9. I've been watching this thread with interest. We've done this and highly recommend it. We are NYC-ish based and have had our boats everywhere from Charleston to Maine. There are many great suggestions here, but the ones that aren't Annapolis are suboptimal, in my opinion, and there is more to consider. First, the weather isn't that much better for Sept/Oct. We've done fall a couple times and the time we wintered over, we didn't get to enjoy spring because of COVID. But, anchoring in Manhasset Bay is as nice as most of the Bay spots. Then, if you're looking to return to NYC on the early en
  10. It really depends on what you want. There are no traditional, member owned clubs on the harbor (that I know of). There are such things in any direction: are up the river, City Island, Sheepshead Bay, or Raritan Bay. The local offerings are mostly sailing schools with "clubs" to get access to their boats. As noted above, there are also plenty of for-profit marinas around.
  11. We have the Selden setup on a Code 0. You need a wicked amount of luff tension to get them to point, which is the awesomeness of the code. A 1:1 hal puts a lot of load on the masthead sheave. Selden recommended the 2:1 hal both to get the necessary tension and to reduce load on the sheave. However, the setup is the devil. On a 2:1 main halyard, the shackle can't twist on the way up. If it's clean when plugged in, it will stay clean on the hoist. The Code has a swivel at the top. Whether you drop the hal on the winch, it will induce twist in the line. Either due to black magic, Loki the tr
  12. A 1/4" bolt works in a pinch, too. I second Zonker's comment. Pull the plug off on the port (I think?) side of the unit. You should find a pin traveling down, a shaft going up and a little linkage in between. If they are disconnected, put a string around the shaft to help bring it together.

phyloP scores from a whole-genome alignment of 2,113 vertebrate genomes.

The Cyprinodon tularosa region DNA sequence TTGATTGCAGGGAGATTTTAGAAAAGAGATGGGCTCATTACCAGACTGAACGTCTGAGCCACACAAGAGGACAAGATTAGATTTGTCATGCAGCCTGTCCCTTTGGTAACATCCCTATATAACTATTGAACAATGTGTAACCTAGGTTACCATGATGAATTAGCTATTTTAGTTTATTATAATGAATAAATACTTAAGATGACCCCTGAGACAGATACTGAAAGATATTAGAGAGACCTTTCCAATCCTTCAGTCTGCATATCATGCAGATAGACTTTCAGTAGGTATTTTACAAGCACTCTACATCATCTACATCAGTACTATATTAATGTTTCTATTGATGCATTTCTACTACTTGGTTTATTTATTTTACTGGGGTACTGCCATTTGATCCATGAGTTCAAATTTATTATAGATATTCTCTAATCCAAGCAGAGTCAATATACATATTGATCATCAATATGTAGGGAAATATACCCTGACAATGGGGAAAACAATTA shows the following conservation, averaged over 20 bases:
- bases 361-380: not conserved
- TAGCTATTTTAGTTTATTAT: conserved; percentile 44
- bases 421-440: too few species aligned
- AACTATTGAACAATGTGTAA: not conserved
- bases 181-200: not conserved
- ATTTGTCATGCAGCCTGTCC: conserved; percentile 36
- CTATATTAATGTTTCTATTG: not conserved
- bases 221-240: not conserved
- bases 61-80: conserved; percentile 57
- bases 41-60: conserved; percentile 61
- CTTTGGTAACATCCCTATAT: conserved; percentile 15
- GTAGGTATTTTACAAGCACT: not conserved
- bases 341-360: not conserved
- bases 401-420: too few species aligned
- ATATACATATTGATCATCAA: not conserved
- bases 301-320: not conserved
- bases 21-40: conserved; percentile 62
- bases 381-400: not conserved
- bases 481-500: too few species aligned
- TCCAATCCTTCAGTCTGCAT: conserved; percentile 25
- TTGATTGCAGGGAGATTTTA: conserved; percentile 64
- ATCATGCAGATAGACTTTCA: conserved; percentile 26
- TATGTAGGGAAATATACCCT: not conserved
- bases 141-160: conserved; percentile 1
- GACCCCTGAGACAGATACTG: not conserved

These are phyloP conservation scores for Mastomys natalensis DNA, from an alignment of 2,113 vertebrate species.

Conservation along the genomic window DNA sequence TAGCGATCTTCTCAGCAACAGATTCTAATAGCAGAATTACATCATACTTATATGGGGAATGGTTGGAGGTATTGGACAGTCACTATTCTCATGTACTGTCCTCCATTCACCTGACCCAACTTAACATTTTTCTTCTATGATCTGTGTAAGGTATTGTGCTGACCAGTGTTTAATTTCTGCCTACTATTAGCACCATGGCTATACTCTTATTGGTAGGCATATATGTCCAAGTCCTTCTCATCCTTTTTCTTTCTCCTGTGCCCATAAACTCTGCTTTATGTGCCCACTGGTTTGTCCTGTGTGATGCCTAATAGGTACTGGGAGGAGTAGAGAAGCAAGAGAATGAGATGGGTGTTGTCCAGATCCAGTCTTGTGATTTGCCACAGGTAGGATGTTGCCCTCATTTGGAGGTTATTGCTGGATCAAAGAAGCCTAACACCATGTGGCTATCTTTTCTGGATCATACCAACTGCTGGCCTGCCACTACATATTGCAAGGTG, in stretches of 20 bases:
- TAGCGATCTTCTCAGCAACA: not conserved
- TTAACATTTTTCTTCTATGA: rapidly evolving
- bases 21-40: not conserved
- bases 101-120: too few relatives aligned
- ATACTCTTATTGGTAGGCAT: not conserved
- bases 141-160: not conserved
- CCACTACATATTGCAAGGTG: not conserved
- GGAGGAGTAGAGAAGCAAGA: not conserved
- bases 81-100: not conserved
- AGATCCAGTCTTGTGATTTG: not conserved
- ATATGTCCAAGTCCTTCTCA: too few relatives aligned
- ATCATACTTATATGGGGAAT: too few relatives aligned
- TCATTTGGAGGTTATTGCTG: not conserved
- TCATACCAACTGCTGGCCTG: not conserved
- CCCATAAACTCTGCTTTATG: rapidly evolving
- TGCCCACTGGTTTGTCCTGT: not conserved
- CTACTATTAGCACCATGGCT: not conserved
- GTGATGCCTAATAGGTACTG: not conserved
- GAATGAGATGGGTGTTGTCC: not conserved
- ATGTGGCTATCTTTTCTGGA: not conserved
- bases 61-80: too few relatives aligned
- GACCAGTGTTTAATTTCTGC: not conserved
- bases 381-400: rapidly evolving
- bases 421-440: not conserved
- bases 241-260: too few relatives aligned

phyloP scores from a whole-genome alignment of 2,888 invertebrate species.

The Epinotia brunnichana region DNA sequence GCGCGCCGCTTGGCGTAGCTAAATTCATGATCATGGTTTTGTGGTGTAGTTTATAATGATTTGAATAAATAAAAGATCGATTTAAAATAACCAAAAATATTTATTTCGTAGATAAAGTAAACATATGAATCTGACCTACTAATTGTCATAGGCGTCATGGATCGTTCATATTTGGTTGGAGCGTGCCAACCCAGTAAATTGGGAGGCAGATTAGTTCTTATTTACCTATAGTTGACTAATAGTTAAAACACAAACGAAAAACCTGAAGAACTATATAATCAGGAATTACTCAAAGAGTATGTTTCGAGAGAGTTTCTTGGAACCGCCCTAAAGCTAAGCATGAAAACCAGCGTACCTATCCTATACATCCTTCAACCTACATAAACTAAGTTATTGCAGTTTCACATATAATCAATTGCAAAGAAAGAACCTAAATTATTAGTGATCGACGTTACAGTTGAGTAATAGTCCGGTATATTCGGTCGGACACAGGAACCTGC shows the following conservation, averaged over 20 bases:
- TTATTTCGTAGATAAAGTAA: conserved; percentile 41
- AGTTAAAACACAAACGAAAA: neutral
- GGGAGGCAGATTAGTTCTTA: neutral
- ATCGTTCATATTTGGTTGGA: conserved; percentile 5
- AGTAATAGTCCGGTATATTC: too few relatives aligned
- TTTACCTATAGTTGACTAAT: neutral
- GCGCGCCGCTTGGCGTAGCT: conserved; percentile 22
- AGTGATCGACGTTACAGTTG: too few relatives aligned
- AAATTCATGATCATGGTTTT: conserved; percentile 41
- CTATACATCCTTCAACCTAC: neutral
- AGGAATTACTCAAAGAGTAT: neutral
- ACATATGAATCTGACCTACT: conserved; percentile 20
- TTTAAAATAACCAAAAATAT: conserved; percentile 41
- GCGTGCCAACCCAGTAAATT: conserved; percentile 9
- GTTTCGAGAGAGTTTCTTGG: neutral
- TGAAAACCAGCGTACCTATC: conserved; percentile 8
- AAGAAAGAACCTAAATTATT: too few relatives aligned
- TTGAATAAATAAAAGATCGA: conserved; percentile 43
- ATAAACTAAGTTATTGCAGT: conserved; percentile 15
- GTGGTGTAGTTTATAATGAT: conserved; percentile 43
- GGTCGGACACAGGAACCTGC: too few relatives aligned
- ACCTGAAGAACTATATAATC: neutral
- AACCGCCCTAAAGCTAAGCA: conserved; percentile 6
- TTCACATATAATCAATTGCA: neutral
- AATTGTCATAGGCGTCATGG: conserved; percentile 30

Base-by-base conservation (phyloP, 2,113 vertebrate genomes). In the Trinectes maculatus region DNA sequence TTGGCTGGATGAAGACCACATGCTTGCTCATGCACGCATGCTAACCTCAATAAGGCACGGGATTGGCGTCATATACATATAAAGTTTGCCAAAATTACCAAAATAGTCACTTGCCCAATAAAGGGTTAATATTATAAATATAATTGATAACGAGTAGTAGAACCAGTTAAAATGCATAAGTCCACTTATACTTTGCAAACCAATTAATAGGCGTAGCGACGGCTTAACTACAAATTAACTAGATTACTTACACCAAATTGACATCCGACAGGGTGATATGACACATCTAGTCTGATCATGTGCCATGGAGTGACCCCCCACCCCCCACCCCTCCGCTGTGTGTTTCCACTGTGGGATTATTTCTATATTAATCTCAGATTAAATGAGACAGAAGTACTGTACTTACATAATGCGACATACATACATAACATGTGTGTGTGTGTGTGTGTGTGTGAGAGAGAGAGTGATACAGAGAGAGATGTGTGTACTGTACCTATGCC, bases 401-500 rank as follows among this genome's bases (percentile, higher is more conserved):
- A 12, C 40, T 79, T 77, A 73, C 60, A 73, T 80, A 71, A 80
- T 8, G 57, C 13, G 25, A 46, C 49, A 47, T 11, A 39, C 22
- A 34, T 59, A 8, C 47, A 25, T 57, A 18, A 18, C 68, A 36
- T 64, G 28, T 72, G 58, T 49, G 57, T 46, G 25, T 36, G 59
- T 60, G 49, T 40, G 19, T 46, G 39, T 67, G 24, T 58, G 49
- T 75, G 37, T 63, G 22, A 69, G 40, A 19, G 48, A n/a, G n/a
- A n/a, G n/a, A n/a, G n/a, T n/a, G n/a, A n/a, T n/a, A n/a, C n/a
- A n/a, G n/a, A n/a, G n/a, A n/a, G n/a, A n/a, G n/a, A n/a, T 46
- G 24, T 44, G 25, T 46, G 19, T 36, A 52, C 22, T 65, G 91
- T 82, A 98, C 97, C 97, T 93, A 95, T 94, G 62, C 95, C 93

13. I've been messing with my Tohatsu's for a bit with mixed results. In the past, I had the Tohatsu 3.5 2 stroke and just switching to a metal prop from the plastic adding 10-15% of speed - similar setup with an AB 9 Al RIB. I think the flex in the prop was enough to limit it. But, that was enough for a big guy and his dog to plane. I now have the tohatsu/merc 3.5 4 stroke and went up to the carb/prop from a 5 (ReadySetBoat has a kit). The carb change was garbage. Drank fuel, had a lot of problems with leaky gaskets (turns out an off-brand gasket is much easier to align) and the idle was so
  14. Hello hive mind, We have a Mastervolt 28/80 (24v 80amp) alternator for our house bank connected through a Mastervolt Alpha Pro controller. Previously, it has been rock solid and no issues. This weekend, we're seeing a weird behavior where the controller attempts to fire up the alternator, then shuts off and repeats. It isn't on every startup, but maybe every few. Changing engine revs doesn't make a difference. I, unwisely, didn't check the indicator lights, though reading the Mastervolt manual offers little insights. Any suggestions on what might be up?
  15. This should pretty much match what you find if you were to look at the Eldridge tables and graphics. As far as I can tell, all of the other manufacturers (Navionics, etc) are using the same data source - NOAA, which has limited forecast locations and published max ebb/flood and slack times with flow. Heavy rain, storms, etc can throw the numbers off dramatically. But, what you're suggesting is common - time and tide waits for no man, as they say. Sometimes you have to suck it up if you want performance.